I pass her the magazine and give up on the thought of a quick escape through reading and reach to turn the water off. She flips the cover page and instantly gets excited. “Mommy, I see the continents.” You do I reply, not really listening. “Hmmm mmm,” she says, “this is Australia.” Okay so I stop and decide to look at the page, just in case this chick knows something unexpected.

And low and behold, there is a world map, including Australia staring at me in bright yellow and red print. So, I am amazed. I mean she is 3-years-old and I know I didn’t learn the continents until about the 4th grade, so I call to her daddy and I ask her to tell him what she just told me. She points to the picture and repeats “these are the continents and this is Australia.”

So here’s when it gets interesting. He says, “wow baby girl, that’s great. What other continents do you know.” Without hesitation, I lie to you not, this girl, repeats all seven continents.

Are you freaking kidding me, why didn’t I think to ask the follow up question? I was so elated that my bright little baby could recognize a world map, continents and correctly point out Australia that I didn’t think to ask her what else she knew. So believe it or not, I am not telling this story to brag about my child, but to highlight how I sold her short. I mean, even if she didn’t know any of the other continents, what a wonderful teachable moment I would have missed.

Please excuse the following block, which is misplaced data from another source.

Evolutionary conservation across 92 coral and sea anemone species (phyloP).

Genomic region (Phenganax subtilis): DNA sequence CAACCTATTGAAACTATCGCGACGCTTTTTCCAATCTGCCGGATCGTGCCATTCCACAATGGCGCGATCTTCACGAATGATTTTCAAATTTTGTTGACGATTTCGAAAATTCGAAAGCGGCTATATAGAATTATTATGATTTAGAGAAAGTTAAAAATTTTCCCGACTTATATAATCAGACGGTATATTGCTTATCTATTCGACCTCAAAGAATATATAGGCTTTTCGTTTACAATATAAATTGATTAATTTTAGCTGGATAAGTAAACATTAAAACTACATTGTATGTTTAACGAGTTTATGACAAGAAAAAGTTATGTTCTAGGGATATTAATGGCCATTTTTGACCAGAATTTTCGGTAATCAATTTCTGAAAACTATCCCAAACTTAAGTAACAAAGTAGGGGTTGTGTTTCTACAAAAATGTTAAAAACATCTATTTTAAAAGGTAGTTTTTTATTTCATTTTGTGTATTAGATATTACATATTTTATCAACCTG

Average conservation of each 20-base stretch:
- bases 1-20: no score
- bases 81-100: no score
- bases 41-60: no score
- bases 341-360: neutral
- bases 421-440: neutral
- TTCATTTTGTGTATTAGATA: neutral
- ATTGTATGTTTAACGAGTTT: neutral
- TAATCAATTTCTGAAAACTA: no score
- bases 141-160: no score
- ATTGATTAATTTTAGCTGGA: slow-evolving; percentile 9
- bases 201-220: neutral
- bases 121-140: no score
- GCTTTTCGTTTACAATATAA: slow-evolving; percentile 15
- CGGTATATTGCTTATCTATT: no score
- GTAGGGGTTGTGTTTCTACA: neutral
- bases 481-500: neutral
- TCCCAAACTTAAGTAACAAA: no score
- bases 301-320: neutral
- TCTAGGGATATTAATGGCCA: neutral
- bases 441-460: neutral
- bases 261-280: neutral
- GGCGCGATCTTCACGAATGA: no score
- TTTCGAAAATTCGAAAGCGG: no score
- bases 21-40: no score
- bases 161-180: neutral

How many times has she told me something and I let it go in one ear and out the other? How many times was she expressing herself and her excitement about learning something or seeing something and I dismiss it? I have no idea how many opportunities I have missed to investigate the world she lives in? But I do know I will try my best to seize more of those moments even in the midst of a mundane routine.

Just Half the Equation

For the last two weeks I have had the privilege of being a guest speaker on a national radio show for Solomon University. The topic “Girl, you know you need a man, so stop frontin” was open and honest dialogue about a generation of women brought up with the misnomer that we don’t need a man. Now, before you guys think I’ve been kidnapped by aliens and replaced with a clone from 1950s, just hear me out. My mother and grandmother were strong chocolate mothers that felt it imperative that I further my education and buy my own house and my own car.

I heard I don’t need a man so much it became my mantra. I believed it. Bought it, hook line and sinker. Believed it so much I repeated to every man I dated at least 100 times, usually during a disagreement. By the time I met my husband, I had perfected the statement, “I don’t need you so if you are unhappy, then leave.” It wasn’t until he actually left one night that I realized the hurtful lie I had been screaming from the mountaintop.